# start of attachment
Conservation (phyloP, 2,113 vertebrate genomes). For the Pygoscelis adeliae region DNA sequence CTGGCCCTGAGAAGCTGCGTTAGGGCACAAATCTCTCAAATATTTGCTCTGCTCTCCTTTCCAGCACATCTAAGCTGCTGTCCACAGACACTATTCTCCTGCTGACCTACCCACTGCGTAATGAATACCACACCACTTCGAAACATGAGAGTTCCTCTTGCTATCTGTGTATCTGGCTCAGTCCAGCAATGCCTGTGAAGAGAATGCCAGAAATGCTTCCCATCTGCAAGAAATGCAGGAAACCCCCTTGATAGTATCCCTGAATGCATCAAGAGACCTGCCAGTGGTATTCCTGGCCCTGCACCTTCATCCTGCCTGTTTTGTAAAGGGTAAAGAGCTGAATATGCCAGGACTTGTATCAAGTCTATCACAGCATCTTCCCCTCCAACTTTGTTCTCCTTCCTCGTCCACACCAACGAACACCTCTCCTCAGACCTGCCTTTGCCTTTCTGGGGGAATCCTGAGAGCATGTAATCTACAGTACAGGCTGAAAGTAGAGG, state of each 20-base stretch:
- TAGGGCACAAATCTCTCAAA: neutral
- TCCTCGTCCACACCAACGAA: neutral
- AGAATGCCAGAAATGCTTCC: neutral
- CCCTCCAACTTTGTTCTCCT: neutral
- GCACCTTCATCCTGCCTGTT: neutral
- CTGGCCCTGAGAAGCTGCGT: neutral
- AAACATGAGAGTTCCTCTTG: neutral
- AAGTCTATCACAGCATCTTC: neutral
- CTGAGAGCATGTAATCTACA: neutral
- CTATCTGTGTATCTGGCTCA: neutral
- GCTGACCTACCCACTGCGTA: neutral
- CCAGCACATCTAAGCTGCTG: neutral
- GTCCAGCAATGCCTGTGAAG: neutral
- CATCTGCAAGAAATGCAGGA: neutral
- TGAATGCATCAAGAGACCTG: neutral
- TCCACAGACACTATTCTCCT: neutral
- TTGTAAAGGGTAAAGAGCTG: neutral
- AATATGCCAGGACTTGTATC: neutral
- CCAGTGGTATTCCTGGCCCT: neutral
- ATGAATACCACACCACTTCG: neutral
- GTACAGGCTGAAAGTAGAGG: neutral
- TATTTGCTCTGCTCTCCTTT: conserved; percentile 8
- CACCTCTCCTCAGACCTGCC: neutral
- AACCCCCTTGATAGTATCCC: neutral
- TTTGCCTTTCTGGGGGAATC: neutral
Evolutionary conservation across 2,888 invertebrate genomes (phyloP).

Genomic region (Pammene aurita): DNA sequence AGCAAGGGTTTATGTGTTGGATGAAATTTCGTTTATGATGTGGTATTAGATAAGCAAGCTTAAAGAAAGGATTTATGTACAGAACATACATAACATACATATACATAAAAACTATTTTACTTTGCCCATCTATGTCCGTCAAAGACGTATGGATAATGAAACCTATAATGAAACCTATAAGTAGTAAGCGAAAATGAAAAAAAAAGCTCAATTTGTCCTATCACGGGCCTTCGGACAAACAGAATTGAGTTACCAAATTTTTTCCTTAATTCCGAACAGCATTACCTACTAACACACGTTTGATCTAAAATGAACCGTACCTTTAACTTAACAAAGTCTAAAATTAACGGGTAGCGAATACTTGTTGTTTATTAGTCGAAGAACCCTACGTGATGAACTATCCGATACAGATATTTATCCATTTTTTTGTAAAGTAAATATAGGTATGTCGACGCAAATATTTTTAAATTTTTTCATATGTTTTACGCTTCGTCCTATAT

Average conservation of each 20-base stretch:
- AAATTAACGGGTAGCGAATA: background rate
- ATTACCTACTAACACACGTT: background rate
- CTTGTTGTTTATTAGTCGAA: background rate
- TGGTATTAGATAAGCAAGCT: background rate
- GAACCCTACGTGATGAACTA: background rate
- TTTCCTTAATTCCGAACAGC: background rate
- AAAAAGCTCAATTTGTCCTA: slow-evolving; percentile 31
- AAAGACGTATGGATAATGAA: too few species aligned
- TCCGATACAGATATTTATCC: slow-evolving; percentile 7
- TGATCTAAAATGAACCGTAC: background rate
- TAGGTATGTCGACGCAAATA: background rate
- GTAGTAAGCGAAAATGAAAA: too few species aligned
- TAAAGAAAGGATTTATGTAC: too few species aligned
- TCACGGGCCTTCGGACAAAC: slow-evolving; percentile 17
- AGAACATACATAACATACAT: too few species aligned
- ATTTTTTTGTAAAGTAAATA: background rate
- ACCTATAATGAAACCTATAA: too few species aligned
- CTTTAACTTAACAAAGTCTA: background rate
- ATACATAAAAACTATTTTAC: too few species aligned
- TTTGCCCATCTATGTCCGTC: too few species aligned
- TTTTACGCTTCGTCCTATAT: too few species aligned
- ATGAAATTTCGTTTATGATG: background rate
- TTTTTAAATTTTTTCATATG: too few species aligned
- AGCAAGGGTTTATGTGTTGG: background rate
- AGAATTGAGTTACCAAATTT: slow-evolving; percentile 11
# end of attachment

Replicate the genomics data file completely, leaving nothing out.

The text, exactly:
Conservation (phyloP, 2,113 vertebrate genomes). For the Pygoscelis adeliae region DNA sequence CTGGCCCTGAGAAGCTGCGTTAGGGCACAAATCTCTCAAATATTTGCTCTGCTCTCCTTTCCAGCACATCTAAGCTGCTGTCCACAGACACTATTCTCCTGCTGACCTACCCACTGCGTAATGAATACCACACCACTTCGAAACATGAGAGTTCCTCTTGCTATCTGTGTATCTGGCTCAGTCCAGCAATGCCTGTGAAGAGAATGCCAGAAATGCTTCCCATCTGCAAGAAATGCAGGAAACCCCCTTGATAGTATCCCTGAATGCATCAAGAGACCTGCCAGTGGTATTCCTGGCCCTGCACCTTCATCCTGCCTGTTTTGTAAAGGGTAAAGAGCTGAATATGCCAGGACTTGTATCAAGTCTATCACAGCATCTTCCCCTCCAACTTTGTTCTCCTTCCTCGTCCACACCAACGAACACCTCTCCTCAGACCTGCCTTTGCCTTTCTGGGGGAATCCTGAGAGCATGTAATCTACAGTACAGGCTGAAAGTAGAGG, state of each 20-base stretch:
- TAGGGCACAAATCTCTCAAA: neutral
- TCCTCGTCCACACCAACGAA: neutral
- AGAATGCCAGAAATGCTTCC: neutral
- CCCTCCAACTTTGTTCTCCT: neutral
- GCACCTTCATCCTGCCTGTT: neutral
- CTGGCCCTGAGAAGCTGCGT: neutral
- AAACATGAGAGTTCCTCTTG: neutral
- AAGTCTATCACAGCATCTTC: neutral
- CTGAGAGCATGTAATCTACA: neutral
- CTATCTGTGTATCTGGCTCA: neutral
- GCTGACCTACCCACTGCGTA: neutral
- CCAGCACATCTAAGCTGCTG: neutral
- GTCCAGCAATGCCTGTGAAG: neutral
- CATCTGCAAGAAATGCAGGA: neutral
- TGAATGCATCAAGAGACCTG: neutral
- TCCACAGACACTATTCTCCT: neutral
- TTGTAAAGGGTAAAGAGCTG: neutral
- AATATGCCAGGACTTGTATC: neutral
- CCAGTGGTATTCCTGGCCCT: neutral
- ATGAATACCACACCACTTCG: neutral
- GTACAGGCTGAAAGTAGAGG: neutral
- TATTTGCTCTGCTCTCCTTT: conserved; percentile 8
- CACCTCTCCTCAGACCTGCC: neutral
- AACCCCCTTGATAGTATCCC: neutral
- TTTGCCTTTCTGGGGGAATC: neutral
Evolutionary conservation across 2,888 invertebrate genomes (phyloP).

Genomic region (Pammene aurita): DNA sequence AGCAAGGGTTTATGTGTTGGATGAAATTTCGTTTATGATGTGGTATTAGATAAGCAAGCTTAAAGAAAGGATTTATGTACAGAACATACATAACATACATATACATAAAAACTATTTTACTTTGCCCATCTATGTCCGTCAAAGACGTATGGATAATGAAACCTATAATGAAACCTATAAGTAGTAAGCGAAAATGAAAAAAAAAGCTCAATTTGTCCTATCACGGGCCTTCGGACAAACAGAATTGAGTTACCAAATTTTTTCCTTAATTCCGAACAGCATTACCTACTAACACACGTTTGATCTAAAATGAACCGTACCTTTAACTTAACAAAGTCTAAAATTAACGGGTAGCGAATACTTGTTGTTTATTAGTCGAAGAACCCTACGTGATGAACTATCCGATACAGATATTTATCCATTTTTTTGTAAAGTAAATATAGGTATGTCGACGCAAATATTTTTAAATTTTTTCATATGTTTTACGCTTCGTCCTATAT

Average conservation of each 20-base stretch:
- AAATTAACGGGTAGCGAATA: background rate
- ATTACCTACTAACACACGTT: background rate
- CTTGTTGTTTATTAGTCGAA: background rate
- TGGTATTAGATAAGCAAGCT: background rate
- GAACCCTACGTGATGAACTA: background rate
- TTTCCTTAATTCCGAACAGC: background rate
- AAAAAGCTCAATTTGTCCTA: slow-evolving; percentile 31
- AAAGACGTATGGATAATGAA: too few species aligned
- TCCGATACAGATATTTATCC: slow-evolving; percentile 7
- TGATCTAAAATGAACCGTAC: background rate
- TAGGTATGTCGACGCAAATA: background rate
- GTAGTAAGCGAAAATGAAAA: too few species aligned
- TAAAGAAAGGATTTATGTAC: too few species aligned
- TCACGGGCCTTCGGACAAAC: slow-evolving; percentile 17
- AGAACATACATAACATACAT: too few species aligned
- ATTTTTTTGTAAAGTAAATA: background rate
- ACCTATAATGAAACCTATAA: too few species aligned
- CTTTAACTTAACAAAGTCTA: background rate
- ATACATAAAAACTATTTTAC: too few species aligned
- TTTGCCCATCTATGTCCGTC: too few species aligned
- TTTTACGCTTCGTCCTATAT: too few species aligned
- ATGAAATTTCGTTTATGATG: background rate
- TTTTTAAATTTTTTCATATG: too few species aligned
- AGCAAGGGTTTATGTGTTGG: background rate
- AGAATTGAGTTACCAAATTT: slow-evolving; percentile 11